THE PRESIDENTIAL Communications Operations Office, or Malacañang for that matter, may want to tread lightly when it mounts higher ground to pontificate to private media about the evils of disinformation.
With all due respect to Communications Secretary Martin Andanar, we remind our counterparts in government that in this imperfect media village nobody has a monopoly of truth – or lies – in mass communication.
Under pressure of deadline and other constraints, we all make mistakes (which we correct on the first opportunity). But it is an entirely different situation when communicators – whether in private or public media – deliberately and maliciously package and propagate lies.
Secretary Andanar has waded into murky waters stirred by Malacañang’s release of a “matrix” linking some journalists and media groups to an alleged plot to oust President Duterte by sharing materials mentioning the President in connection with drug payoffs and unexplained wealth.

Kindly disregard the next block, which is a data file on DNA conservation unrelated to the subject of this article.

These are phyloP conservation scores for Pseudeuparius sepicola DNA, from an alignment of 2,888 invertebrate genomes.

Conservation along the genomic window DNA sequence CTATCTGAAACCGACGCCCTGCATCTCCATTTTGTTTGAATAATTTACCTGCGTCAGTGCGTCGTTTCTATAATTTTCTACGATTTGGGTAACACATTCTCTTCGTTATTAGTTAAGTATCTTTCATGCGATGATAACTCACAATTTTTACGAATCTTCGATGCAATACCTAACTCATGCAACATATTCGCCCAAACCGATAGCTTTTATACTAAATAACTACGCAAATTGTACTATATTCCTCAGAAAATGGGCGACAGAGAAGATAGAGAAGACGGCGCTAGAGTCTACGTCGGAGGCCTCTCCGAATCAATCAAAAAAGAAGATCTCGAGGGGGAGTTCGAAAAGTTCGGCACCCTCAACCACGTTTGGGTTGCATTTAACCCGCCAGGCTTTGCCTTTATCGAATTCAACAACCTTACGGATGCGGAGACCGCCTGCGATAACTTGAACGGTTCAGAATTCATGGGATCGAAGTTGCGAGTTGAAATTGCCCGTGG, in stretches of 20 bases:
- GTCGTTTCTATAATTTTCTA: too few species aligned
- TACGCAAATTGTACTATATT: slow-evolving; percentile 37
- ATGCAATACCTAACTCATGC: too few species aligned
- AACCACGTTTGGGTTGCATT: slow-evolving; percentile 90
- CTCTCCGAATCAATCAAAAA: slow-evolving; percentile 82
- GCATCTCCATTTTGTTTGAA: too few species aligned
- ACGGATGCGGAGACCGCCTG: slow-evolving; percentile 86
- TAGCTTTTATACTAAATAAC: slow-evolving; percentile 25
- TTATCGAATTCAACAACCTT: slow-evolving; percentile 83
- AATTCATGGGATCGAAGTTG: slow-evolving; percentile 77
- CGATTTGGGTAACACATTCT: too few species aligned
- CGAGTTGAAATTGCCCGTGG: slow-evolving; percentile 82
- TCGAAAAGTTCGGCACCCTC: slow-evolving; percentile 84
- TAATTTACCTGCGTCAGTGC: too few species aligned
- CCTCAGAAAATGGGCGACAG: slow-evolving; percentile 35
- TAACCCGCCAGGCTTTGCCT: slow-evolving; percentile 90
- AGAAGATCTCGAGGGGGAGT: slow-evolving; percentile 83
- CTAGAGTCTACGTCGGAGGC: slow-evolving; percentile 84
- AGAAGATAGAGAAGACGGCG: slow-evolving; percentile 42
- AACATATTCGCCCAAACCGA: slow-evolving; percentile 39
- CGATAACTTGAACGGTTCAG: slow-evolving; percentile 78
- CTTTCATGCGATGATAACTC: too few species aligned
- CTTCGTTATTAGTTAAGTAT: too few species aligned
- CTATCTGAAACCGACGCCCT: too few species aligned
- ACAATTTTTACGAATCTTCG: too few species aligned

Implicated were journalist Ellen Tordesillas of Vera Files, the media outfits Rappler and Philippine Center for Investigative Journalism, as well as the National Union of People’s Lawyers, who were accused of spreading or using the online exposes of “Bikoy,” identified as a former insider in a narcotics syndicate.
“Bikoy” claimed that Duterte and some family members and associates have amassed huge sums from the illicit drug trade, depositing the payoffs in secret bank accounts that the whistle-blower listed.